“It’s a jungle out there / It makes me wonder how I keep from going under” –Grandmaster Flash

    • Joan of Arc says:

      Biometrics is a bit cumbersome and will be replaced by a biological biometric chip at birth placed in every individual’s right hand as has been predicted in a famous widespread book. Without it no individual will be able to buy, sell, or survive. Some may cynically refer to it as the mark of the beast. It shall be the number of a man, and that number shall be a derivative of 666?

      • Maximus Minimus says:

        I hope, that number will be stored in four computer bytes, i.e. 4 billion, and after that no new births allowed. That will stop the overpopulation problem.

    • Petunia says:

      They can already determine a person’s race or ethnicity based on demographics using just your zip code. This was developed as a response to the legal elimination of redlining in mortgage lending.

      They take a zip code and look for racial markers like streets or public buildings named after famous black people, like MLK. They can tell from the graduation rates, >99% = white upper class, >95% = white working/middle class, <90% = you're screwed. I'm only using black/white but it can be more detailed.

      • IdahoPotato says:

        They’ve become very precise, and it is for a reason. “Indian American” is a new category on forms that didn’t exist before. Earlier it was just “Asian”.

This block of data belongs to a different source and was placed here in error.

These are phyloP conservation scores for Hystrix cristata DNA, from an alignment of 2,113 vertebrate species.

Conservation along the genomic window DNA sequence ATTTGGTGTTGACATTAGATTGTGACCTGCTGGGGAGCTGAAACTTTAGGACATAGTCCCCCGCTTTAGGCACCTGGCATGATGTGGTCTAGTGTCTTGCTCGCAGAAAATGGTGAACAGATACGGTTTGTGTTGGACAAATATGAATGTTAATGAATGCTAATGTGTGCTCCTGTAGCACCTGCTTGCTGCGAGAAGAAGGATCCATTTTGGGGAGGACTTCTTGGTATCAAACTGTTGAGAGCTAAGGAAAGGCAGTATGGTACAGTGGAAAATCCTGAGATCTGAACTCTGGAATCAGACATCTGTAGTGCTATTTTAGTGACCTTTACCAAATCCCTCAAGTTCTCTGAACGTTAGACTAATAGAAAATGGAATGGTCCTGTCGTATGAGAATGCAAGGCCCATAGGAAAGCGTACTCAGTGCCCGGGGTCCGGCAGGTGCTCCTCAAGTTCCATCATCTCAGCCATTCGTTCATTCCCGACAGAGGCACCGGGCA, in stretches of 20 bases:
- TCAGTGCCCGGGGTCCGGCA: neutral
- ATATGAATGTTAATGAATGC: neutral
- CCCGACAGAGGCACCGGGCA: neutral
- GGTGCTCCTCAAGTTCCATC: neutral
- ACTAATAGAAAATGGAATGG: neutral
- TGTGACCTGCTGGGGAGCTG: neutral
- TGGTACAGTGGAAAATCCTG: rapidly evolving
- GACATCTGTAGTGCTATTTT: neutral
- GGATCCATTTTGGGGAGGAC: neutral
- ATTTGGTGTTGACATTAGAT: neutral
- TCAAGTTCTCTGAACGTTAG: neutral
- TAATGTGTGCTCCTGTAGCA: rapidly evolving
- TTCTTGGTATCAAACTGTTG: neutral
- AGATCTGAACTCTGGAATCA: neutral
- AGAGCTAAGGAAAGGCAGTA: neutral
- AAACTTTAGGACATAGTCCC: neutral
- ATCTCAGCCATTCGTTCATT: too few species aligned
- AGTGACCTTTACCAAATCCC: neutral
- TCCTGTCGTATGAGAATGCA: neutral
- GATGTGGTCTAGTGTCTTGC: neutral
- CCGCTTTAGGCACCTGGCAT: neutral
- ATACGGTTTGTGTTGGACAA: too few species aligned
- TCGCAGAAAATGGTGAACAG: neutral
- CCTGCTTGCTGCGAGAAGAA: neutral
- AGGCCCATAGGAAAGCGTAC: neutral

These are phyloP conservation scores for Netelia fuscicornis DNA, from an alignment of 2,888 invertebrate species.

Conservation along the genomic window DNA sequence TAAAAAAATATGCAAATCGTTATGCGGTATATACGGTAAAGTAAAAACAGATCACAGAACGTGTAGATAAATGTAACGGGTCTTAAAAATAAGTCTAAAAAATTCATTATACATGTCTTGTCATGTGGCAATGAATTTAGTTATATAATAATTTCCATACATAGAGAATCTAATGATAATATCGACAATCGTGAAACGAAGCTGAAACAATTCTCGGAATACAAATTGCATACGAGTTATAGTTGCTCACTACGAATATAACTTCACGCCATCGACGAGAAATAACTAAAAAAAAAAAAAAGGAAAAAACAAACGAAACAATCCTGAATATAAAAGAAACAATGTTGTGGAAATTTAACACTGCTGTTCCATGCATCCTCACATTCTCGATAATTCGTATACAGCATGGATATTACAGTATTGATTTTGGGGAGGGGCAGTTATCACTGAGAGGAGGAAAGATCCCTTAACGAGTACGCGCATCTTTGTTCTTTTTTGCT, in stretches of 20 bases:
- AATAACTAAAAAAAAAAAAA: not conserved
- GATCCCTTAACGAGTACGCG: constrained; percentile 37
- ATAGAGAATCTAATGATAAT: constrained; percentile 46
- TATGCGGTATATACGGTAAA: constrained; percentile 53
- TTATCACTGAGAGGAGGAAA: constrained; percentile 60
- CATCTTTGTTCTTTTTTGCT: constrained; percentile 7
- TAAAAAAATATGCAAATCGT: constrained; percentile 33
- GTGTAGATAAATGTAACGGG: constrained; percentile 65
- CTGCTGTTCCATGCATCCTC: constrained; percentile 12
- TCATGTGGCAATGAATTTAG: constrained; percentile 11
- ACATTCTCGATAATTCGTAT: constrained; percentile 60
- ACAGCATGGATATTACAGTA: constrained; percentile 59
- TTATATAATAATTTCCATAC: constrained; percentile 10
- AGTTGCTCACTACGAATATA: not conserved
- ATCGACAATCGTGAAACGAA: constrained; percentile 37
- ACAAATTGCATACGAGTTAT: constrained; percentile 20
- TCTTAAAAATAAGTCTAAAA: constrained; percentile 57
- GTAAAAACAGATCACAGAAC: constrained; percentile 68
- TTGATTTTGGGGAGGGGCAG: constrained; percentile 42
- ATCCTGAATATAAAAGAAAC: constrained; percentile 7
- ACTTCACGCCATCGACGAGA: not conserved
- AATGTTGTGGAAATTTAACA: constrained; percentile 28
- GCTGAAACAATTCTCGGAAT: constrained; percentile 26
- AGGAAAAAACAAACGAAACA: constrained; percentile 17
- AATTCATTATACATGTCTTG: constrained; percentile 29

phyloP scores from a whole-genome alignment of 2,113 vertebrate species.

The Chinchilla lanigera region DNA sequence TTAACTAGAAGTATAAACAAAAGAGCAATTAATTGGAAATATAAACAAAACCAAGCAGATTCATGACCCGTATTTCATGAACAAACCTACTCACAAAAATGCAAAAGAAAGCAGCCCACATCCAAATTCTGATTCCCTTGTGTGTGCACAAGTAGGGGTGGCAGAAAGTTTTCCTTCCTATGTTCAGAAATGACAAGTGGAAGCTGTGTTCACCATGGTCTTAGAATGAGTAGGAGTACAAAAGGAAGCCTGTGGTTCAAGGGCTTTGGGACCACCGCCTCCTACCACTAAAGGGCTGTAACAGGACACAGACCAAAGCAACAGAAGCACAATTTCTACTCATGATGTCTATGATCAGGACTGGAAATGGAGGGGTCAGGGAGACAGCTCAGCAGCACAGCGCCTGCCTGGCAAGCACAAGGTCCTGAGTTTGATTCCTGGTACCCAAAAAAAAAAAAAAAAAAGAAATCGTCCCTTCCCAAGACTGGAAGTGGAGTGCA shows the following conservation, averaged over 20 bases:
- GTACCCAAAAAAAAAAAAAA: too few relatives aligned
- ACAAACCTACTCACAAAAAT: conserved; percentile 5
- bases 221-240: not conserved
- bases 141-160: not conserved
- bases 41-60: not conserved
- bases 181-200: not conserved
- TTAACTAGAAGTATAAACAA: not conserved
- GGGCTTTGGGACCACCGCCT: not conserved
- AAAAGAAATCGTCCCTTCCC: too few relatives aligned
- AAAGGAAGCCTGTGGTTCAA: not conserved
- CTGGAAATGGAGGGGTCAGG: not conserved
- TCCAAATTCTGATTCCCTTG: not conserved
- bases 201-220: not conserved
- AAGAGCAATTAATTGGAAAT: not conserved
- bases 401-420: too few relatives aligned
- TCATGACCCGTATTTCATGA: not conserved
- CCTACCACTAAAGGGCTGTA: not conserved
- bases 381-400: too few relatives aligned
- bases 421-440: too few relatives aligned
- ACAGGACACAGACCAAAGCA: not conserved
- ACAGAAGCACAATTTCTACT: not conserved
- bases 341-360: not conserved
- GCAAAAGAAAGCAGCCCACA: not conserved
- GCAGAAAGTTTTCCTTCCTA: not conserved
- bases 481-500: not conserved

• alex in san jose AKA digital Detroit says:

        Petunia – one census they were bound and determined to put me down as Hispanic. Because I lived in a heavily Hispanic neighborhood and thanks to some interesting genetics I can get fairly brown. Helloooo…. that ‘hood had its share of working-class whites too. But, I appeared to be X, was in a neighborhood with lots of X, therefore I was X.

  2. RM says:

    I would rather use iris scanning to buy goods than card numbers and PINs which get hacked or harvested by skimmers. I think the use of iris scans in transactions might provide welcome relief against identity thieves. (I realize identity thieves have already figured out how to copy fingerprints, and facial recognition seems flawed.)